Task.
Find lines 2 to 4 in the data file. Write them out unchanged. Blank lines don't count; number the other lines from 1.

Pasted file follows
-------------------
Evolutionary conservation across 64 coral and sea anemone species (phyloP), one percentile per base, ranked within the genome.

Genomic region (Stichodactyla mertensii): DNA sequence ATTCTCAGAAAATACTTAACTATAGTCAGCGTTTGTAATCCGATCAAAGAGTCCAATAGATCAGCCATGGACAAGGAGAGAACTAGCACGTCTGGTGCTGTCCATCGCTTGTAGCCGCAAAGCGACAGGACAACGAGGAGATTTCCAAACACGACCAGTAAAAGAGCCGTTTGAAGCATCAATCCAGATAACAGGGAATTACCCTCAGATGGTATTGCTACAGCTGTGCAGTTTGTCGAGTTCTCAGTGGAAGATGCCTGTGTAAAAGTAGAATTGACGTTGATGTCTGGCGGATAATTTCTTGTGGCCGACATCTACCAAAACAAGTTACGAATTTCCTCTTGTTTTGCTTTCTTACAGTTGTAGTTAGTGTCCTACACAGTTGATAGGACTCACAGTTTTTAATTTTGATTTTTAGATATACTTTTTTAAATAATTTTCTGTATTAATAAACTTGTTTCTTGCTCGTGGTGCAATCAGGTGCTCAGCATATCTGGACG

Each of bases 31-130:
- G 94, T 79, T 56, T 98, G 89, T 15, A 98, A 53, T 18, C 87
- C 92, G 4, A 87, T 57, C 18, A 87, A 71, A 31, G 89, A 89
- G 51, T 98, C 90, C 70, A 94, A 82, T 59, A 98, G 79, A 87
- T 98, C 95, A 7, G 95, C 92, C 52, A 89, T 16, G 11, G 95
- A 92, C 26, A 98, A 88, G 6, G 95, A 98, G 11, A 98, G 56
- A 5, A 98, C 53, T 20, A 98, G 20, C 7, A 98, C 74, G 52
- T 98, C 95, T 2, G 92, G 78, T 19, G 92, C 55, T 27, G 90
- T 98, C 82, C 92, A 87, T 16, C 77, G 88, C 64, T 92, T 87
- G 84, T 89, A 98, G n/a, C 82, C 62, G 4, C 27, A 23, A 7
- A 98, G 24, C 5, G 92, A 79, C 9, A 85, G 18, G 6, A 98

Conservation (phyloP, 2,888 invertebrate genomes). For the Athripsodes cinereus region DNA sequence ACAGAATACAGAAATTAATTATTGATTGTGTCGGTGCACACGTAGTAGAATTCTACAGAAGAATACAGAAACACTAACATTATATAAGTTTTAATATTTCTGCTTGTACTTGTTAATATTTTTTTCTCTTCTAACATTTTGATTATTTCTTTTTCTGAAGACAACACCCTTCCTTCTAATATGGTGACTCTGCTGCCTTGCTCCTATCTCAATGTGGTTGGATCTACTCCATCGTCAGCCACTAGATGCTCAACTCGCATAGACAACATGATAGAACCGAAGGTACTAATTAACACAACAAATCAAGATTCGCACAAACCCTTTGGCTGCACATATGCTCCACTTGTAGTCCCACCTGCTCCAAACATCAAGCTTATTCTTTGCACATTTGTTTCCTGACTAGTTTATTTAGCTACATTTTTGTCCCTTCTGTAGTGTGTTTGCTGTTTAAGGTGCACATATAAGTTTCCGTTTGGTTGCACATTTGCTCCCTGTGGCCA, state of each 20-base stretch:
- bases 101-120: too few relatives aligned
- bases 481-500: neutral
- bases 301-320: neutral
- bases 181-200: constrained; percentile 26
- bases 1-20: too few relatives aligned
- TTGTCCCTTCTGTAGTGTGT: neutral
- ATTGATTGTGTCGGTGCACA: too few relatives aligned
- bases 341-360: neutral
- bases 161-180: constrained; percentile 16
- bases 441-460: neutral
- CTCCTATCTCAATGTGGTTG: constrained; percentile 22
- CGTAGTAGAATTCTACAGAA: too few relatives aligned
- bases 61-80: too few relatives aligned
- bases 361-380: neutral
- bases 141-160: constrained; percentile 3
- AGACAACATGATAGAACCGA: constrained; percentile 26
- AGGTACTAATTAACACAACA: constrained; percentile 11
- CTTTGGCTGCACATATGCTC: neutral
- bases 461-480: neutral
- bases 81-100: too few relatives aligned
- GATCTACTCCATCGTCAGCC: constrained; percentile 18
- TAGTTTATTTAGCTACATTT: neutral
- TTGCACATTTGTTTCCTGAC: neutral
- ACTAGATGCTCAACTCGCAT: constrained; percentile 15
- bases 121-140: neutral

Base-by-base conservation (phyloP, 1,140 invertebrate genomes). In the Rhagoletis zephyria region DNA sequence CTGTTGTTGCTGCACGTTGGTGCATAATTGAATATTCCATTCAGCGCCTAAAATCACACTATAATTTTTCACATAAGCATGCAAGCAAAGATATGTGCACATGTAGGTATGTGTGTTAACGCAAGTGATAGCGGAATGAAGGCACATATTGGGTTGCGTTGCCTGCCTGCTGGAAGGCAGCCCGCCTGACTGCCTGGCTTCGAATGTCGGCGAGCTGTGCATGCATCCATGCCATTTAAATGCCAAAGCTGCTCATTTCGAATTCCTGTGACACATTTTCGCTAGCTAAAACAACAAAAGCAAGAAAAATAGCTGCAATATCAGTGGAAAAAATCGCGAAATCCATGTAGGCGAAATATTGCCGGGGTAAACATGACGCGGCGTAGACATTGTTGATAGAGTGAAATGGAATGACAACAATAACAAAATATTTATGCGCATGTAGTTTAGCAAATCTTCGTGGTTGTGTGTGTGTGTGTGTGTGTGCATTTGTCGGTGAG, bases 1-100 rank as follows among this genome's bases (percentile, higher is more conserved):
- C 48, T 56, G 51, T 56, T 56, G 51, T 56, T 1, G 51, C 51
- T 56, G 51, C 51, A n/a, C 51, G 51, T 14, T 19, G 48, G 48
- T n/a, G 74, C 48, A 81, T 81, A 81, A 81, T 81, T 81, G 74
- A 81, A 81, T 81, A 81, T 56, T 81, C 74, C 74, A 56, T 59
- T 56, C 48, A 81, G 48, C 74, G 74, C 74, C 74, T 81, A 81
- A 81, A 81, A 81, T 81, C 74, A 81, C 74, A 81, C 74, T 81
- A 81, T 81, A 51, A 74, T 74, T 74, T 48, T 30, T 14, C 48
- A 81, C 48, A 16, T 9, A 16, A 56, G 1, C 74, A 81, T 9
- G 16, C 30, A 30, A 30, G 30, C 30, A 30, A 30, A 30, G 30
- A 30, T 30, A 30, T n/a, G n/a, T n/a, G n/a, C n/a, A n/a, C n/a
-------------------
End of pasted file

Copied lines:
Genomic region (Stichodactyla mertensii): DNA sequence ATTCTCAGAAAATACTTAACTATAGTCAGCGTTTGTAATCCGATCAAAGAGTCCAATAGATCAGCCATGGACAAGGAGAGAACTAGCACGTCTGGTGCTGTCCATCGCTTGTAGCCGCAAAGCGACAGGACAACGAGGAGATTTCCAAACACGACCAGTAAAAGAGCCGTTTGAAGCATCAATCCAGATAACAGGGAATTACCCTCAGATGGTATTGCTACAGCTGTGCAGTTTGTCGAGTTCTCAGTGGAAGATGCCTGTGTAAAAGTAGAATTGACGTTGATGTCTGGCGGATAATTTCTTGTGGCCGACATCTACCAAAACAAGTTACGAATTTCCTCTTGTTTTGCTTTCTTACAGTTGTAGTTAGTGTCCTACACAGTTGATAGGACTCACAGTTTTTAATTTTGATTTTTAGATATACTTTTTTAAATAATTTTCTGTATTAATAAACTTGTTTCTTGCTCGTGGTGCAATCAGGTGCTCAGCATATCTGGACG

Each of bases 31-130:
- G 94, T 79, T 56, T 98, G 89, T 15, A 98, A 53, T 18, C 87